Whether it be in Bond movies or in the real world, spies are fitted with the latest and most innovative eavesdropping techniques and devices. From smart lasers, microchips, pen cameras, and of course hacking your phone, these devices allow conversations to be heard from afar. However, now researchers from Ben-Gurion University, claim they have found a way to bug a room without any government-issued super expensive gear, but rather using equipment that can be bought online and paired with an algorithm, they can turn any hanging light bulb into a bug, recording your private conversation.
With a clear line of sight to a standard LED light bulb, your next private conversation may have a few more ears listening
This innovative sound hack called “Lamphone” examines the eavesdropping of conversations from hundreds of feet away, by analyzing the sound vibrations that bounce off the glass of the hanging light bulb. Using a laptop, telescope, and an electro-optical sensor, which can all be purchased for under a grand, the research team pitched out on a bridge overlooking the university, about 80 feet away from their target office which had a standard E27 LED light bulb hanging from the ceiling.
The researchers’ three telescopes fitted with electro-optical sensors were able to successfully document even the smallest changes in light coming from vibrations absorbed by the light bulb, which are caused by sound waves coming from inside the room. Next, the vibrations were transformed into raw data, then processed through proprietary software and compressed into a sound file. The researchers were able to successfully identify the music of Coldplay and the Beatles playing in the room, as well as perfectly recognizing a Donald Trump speech.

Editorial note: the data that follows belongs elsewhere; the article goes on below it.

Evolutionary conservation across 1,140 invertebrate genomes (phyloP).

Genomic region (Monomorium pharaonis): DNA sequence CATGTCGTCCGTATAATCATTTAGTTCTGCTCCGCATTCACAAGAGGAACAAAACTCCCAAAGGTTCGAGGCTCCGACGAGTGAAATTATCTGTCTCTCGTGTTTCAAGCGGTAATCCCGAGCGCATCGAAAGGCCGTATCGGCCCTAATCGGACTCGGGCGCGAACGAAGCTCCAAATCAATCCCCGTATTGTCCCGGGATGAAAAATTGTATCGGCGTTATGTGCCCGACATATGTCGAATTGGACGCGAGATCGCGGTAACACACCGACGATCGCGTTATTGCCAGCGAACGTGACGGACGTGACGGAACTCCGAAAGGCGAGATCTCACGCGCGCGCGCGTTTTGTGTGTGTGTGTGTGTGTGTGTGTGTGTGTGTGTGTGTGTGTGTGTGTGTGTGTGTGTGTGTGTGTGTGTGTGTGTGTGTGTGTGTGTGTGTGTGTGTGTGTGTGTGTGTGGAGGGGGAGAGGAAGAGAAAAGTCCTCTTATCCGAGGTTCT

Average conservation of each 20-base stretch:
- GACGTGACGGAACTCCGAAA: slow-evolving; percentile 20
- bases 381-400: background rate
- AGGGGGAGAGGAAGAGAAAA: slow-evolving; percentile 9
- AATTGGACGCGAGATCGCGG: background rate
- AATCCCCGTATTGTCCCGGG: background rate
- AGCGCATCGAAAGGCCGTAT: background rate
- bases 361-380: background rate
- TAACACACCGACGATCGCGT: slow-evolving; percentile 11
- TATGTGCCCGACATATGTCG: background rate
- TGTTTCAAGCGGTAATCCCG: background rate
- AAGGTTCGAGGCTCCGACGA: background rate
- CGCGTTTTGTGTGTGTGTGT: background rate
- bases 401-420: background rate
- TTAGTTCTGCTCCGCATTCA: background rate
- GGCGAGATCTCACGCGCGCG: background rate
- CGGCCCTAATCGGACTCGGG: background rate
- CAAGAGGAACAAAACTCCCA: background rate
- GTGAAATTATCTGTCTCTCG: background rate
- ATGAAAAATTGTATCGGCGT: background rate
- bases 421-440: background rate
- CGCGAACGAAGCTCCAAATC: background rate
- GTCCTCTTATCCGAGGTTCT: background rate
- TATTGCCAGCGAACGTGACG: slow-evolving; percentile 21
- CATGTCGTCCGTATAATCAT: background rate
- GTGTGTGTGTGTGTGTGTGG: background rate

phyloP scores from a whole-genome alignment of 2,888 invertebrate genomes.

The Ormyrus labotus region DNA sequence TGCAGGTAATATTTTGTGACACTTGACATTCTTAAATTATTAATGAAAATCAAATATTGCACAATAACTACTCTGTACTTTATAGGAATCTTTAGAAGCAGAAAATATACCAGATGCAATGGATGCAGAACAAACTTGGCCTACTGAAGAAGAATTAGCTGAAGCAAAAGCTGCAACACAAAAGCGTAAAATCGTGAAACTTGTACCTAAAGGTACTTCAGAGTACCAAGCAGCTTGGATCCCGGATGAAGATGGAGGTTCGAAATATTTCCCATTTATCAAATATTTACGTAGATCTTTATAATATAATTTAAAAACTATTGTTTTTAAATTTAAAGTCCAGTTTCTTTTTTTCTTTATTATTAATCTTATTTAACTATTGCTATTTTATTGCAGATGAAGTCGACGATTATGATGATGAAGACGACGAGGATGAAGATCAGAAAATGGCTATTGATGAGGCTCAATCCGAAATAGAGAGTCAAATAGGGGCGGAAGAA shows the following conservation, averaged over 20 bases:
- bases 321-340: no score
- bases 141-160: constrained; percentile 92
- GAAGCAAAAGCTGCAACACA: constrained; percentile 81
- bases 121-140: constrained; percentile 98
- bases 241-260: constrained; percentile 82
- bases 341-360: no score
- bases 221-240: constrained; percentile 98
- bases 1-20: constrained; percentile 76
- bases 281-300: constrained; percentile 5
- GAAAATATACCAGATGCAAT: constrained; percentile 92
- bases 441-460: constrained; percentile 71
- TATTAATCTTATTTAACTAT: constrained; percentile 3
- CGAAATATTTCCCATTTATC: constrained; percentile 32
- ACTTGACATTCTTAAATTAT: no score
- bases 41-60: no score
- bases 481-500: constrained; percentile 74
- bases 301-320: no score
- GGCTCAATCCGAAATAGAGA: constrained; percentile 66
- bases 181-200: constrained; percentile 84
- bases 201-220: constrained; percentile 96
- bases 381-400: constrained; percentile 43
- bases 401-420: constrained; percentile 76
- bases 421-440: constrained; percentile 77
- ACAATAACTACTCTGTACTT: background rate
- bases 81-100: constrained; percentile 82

The recovered sound files are extremely accurate, so much so that the researchers claim that the conversations were easily transcribed by Google’s TTS (text-to-speech) API, and music on the other hand, was immediately identified by apps like Shazam and SoundHound.
The research team explains that unlike laser-based microphones which can be detected by optic sensors, their light bulb method is practically undetectable. Add to the fact, that the would-be listeners never have to physically enter the targeted room and can be listening from a hundred feet away, unlike other sound-based spying devices. Although, before we get too excited, the researchers did note that the sounds in the targeted room were played at a higher volume than standard conversation. However, they also added that they were using relatively basic equipment, noting that with more high-tech gear they could spy from even farther away, and detect even softer sounds coming out of the room.
Ben Nassi, Yaron Pirotin, and Boris Zadov make up the team heading the research and will present their findings at the Black Hat conference in August.